New Permissible Exposure Limit

The new PEL is 50 µg/m3 with an action level of 25 µg/m3. These values will take in consideration all forms of crystalline silica (the sum of all types of crystalline silica present in the work atmosphere collected in the air sample). Does that mean employers need to do air monitoring, even if prior testing were done?  The short answer is… it depends. 

Using a hypothetical example, let’s say that one of the tasks at ABC Company involves the use of silica sand that is 100 percent quartz (documentation is available showing that only the quartz form is present). The safety manager of the company hired an industrial hygienist three years ago to do a series of assessments to determine the employee’s personal exposures to crystalline silica. The production process, controls and production volume are the same as during the assessments. 

If the safety manager has the knowledge, she/he could review the report and re-interpret the laboratory results (if they were included in the report) or ask the industrial hygienist to review the assessment and compare the results to the new limits. If the company has never done any kind of assessment in the past, the new standard requires employers to perform an initial assessment or a performance based option (this will be covered in our next blog). 

How about if ABC Company only has industrial hygiene data related to quartz but not the other forms of crystalline silica; and the company does not have any objective data indicating otherwise? In this case, re-assessment of the work areas would be recommended.

Our next article on this topic will be published tomorrow and will address what requirements apply if exposures are above the action level or the PEL.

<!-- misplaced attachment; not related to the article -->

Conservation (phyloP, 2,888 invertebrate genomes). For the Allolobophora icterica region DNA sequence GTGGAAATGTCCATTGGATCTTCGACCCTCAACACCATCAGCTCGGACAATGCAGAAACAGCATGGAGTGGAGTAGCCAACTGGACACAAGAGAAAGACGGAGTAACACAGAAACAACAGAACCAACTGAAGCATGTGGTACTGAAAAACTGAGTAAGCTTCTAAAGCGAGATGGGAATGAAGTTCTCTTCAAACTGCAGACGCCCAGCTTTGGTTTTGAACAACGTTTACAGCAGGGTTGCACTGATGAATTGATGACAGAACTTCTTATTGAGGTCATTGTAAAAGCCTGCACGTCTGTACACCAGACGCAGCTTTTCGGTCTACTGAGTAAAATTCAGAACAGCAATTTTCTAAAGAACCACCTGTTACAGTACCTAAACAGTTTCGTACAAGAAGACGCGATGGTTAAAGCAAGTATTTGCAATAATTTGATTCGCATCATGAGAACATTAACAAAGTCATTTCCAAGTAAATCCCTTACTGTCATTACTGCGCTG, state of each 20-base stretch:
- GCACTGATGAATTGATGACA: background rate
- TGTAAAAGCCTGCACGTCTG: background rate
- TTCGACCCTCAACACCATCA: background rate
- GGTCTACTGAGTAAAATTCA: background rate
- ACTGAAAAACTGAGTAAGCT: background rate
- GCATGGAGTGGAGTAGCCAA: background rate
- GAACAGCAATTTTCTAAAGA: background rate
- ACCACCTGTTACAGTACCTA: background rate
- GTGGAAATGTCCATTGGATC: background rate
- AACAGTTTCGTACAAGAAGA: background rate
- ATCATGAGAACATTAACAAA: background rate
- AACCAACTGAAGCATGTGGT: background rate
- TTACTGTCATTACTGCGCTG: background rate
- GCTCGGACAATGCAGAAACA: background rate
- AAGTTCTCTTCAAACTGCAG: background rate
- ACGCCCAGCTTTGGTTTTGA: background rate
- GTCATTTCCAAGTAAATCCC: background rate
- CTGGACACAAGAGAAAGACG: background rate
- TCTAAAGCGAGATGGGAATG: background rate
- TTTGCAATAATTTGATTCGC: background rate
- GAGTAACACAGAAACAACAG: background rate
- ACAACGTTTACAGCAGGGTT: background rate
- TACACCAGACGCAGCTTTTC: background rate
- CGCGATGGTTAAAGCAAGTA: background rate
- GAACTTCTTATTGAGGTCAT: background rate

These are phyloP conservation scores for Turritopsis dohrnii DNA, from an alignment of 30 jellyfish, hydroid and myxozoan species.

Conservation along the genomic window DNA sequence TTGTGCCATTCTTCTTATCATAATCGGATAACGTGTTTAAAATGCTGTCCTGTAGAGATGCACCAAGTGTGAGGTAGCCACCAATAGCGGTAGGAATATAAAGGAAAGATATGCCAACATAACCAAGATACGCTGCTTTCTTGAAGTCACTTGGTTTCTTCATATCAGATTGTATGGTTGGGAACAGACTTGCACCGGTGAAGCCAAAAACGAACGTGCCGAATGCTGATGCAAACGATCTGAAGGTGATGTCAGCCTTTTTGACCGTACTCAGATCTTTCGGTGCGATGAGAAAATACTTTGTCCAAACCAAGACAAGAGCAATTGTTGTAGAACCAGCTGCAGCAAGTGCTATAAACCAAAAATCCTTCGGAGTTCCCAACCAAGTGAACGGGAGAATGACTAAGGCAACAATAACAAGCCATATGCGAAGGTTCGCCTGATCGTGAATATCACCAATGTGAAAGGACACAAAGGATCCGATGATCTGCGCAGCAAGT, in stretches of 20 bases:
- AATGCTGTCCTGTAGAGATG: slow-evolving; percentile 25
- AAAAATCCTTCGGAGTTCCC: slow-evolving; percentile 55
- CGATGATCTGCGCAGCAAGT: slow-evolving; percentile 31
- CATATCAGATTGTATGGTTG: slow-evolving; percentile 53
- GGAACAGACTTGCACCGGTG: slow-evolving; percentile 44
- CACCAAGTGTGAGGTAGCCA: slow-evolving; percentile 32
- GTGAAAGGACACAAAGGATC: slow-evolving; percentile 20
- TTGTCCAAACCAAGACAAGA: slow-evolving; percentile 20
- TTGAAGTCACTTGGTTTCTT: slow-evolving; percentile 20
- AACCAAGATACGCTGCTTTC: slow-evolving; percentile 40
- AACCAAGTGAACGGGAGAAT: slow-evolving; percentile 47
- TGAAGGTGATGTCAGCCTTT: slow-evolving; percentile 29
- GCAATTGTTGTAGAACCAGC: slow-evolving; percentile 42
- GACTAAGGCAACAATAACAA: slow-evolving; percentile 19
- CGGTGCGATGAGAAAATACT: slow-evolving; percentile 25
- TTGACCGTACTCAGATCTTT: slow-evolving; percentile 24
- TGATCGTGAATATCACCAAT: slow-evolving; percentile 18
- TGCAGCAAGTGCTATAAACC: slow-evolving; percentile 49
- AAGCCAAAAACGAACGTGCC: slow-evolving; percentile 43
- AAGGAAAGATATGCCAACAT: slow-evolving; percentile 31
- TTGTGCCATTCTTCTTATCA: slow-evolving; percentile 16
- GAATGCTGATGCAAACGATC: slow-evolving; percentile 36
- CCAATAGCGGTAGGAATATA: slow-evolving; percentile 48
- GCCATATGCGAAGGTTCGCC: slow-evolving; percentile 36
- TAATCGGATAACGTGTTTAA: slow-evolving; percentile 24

Luis Pieretti joined MEMIC in 2013 as a safety management consultant and was promoted to manager, industrial hygiene, in 2016. He has more than 15 years of occupational safety, industrial hygiene and training experience in both the private and public sector. Prior to joining MEMIC, Pieretti held positions in the pharmaceutical and manufacturing industries and has worked as a safety and health consultant with USF SafetyFlorida’s OSHA On-Site Consultation Program, where he provided safety and industrial hygiene services to businesses in Florida. He also has been an instructor at the University of South Florida OSHA Training Institute Education Center. Pieretti graduated from the University of Puerto Rico with a master’s degree in industrial hygiene and from the University of South Florida with a doctoral degree in industrial hygiene. He has earned his certified industrial hygienist (CIH) and certified safety professional (CSP) designations and is a member of the American Society of Safety Engineers, the American Conference of Governmental Industrial Hygienists and the American Industrial Hygiene Association.

(Editor’s Note: This article and the other articles in this series are reprinted with permission from The MEMIC Group, specialists in workers' compensation insurance. These and other articles can be found in Safety Net, the All About Workplace Safety Blog published by The MEMIC Group.)